For my last tech article of 2022 it's another flashback to my early years of coding and one of my first attempts at creating shared code to make my life a little easier, and why backups are of vital importance.
It was around 2011 from memory where I had started working with IBM MQ as part of my role (on the installation/configuration side) and had my first real into Pub/Sub. As a concept it was an eye-opener for me as the WORM (Write Once Read Many) approach seemed incredibly useful (leaving me wondering why this hadn't been covered throughout my time at University).
After working with the technology for some time I began theorising how I could use MQ/PubSub at home to make communication between my many systems easier, however licensing around the product would make this a non-starter. Thankfully while discussing my experience with the product with one of my colleagues over a coffee they mentioned I should take a look at MQTT which might meet my requirements.
MQTT seemed like a game changer for me, with it being small / lightweight / free, yet still having the functionality that I needed. It didn't take long to create test code that would leverage the new capability and provide a way for me to easily send/receive messages between the components.
In writing what would become my shared code I realised that not only were there alternatives to the MQTT software, but that the CLI options they require for tasks such as sending messages were different. As I wanted to create a flexible solution that meant I wouldn't need to rewrite things if I switched MQ brokers, I decided to enhance my code to make things even easier. As I switched a few times between MQTT and Apache ActiveMQ, I needed to make sure I wasn't rewriting code each time.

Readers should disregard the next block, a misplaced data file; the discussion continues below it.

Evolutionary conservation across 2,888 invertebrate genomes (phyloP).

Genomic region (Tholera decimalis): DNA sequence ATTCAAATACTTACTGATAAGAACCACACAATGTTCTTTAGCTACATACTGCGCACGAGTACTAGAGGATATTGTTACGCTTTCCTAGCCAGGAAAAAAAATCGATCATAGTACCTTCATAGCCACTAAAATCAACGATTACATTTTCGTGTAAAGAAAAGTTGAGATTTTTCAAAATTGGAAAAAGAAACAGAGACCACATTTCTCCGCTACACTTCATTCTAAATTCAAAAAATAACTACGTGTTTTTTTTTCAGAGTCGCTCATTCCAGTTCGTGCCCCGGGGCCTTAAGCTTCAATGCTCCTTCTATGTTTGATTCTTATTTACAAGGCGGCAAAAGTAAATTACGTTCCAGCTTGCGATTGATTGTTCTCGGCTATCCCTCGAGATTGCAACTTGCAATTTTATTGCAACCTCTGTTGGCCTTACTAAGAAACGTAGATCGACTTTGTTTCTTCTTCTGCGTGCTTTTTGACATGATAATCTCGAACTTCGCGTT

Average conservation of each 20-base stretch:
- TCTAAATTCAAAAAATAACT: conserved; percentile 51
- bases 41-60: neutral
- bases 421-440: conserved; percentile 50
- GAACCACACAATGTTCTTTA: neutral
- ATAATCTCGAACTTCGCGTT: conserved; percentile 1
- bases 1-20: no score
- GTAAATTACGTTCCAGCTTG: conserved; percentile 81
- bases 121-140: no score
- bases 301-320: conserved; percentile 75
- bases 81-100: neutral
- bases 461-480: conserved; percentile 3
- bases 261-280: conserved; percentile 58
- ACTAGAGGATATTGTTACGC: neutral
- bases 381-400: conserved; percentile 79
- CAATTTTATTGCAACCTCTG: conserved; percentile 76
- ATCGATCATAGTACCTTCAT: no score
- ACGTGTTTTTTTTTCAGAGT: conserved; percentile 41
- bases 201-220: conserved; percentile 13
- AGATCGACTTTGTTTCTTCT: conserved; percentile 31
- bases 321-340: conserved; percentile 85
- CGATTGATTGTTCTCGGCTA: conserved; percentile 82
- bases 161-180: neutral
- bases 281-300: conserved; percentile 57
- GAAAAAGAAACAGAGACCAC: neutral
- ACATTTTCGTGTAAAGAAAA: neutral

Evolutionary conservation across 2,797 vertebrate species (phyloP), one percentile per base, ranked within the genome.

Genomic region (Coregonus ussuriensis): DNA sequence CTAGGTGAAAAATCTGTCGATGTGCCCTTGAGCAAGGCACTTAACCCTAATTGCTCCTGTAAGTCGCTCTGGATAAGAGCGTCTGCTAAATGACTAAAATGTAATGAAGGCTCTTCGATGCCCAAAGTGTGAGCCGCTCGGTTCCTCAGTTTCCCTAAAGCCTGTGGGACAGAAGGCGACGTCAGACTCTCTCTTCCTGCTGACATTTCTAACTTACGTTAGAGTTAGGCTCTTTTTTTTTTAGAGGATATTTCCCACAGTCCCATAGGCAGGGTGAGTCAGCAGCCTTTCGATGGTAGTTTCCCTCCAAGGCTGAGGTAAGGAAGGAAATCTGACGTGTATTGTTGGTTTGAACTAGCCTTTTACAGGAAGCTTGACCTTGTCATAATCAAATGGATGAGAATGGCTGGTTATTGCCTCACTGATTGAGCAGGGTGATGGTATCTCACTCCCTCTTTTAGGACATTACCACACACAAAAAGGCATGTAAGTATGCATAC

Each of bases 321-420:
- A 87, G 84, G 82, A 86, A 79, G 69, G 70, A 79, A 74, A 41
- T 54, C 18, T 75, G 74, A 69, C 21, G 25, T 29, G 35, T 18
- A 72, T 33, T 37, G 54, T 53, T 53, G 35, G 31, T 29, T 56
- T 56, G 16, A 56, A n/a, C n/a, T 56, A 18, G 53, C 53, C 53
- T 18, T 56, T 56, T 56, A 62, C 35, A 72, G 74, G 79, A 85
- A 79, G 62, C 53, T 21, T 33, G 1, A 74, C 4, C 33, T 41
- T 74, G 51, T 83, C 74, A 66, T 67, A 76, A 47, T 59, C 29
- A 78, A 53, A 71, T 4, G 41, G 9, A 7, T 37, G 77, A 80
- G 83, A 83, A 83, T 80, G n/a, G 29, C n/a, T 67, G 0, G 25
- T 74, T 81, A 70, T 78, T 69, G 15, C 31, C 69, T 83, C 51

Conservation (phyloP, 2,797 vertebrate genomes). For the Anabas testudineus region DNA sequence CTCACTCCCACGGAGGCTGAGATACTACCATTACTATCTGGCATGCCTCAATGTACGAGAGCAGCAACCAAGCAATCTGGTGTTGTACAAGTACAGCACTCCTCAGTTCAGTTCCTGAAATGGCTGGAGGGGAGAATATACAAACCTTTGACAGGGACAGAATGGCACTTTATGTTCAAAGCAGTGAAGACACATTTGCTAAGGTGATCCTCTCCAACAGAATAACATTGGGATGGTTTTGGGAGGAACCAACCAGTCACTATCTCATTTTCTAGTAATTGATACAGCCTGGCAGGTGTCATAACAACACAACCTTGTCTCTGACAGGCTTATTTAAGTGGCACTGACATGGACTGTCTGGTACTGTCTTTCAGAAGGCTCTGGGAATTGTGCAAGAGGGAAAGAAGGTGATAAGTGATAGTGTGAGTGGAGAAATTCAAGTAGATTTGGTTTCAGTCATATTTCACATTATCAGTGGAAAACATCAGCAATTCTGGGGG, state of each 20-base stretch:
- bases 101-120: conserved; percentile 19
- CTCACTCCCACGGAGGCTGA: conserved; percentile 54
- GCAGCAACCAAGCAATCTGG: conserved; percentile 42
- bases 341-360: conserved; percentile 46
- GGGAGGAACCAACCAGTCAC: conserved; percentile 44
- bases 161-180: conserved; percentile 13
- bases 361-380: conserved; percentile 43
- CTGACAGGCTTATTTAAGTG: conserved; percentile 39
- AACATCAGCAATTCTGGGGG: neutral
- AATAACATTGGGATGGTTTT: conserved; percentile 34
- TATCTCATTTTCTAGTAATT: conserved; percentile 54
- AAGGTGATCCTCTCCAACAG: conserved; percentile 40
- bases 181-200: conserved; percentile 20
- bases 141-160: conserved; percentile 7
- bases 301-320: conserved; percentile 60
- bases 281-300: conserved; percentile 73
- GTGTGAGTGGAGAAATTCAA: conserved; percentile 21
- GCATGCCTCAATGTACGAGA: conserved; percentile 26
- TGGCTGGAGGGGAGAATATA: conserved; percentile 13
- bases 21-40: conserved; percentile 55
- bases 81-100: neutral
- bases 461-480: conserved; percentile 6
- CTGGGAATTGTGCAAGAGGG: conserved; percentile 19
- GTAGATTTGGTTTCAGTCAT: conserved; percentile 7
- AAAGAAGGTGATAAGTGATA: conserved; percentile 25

So what does this actually translate to? By the time I had finished working on my code it had the ability to detect what MQ broker you were using, what MQ software you had installed locally, what version of the software was present, and determine what commands / topic paths needed to be used for the pub/sub capability. This meant that my shellscript could run on full-fat Linux or an incredibility lightweight platform (such as an embedded ARM board) and would automatically use the correct software. Neat!
So how did I actually use it? In truth, for a few years I used it heavily for a range of tasks:
- Monitoring of IPMI / UPS data
- Monitoring of system metrics (CPU / RAM / HDD)
- Alerting via different methods (email / push / SMS)
- Centralised logging from embedded devices
Truth be told it actually worked really well, and the flexibility of not caring what MQ broker I used made working on different platforms significantly easier. This was also a pivotal piece of programming for me as from that point forward I would always try to make code both flexible and reusable (something which IMHO should be standard practice).
Do I still use it? Sadly not... There have been a few times where I have wanted to revisit this, however in 2015 I had catastrophic storage failure which wiped out not only my primary storage but also my backup storage as well. I lost many things when that happened, including the code I had written for this. While it was a good (yet painful) lesson in why off-site backups are vital, losing the code was frustrating none the less.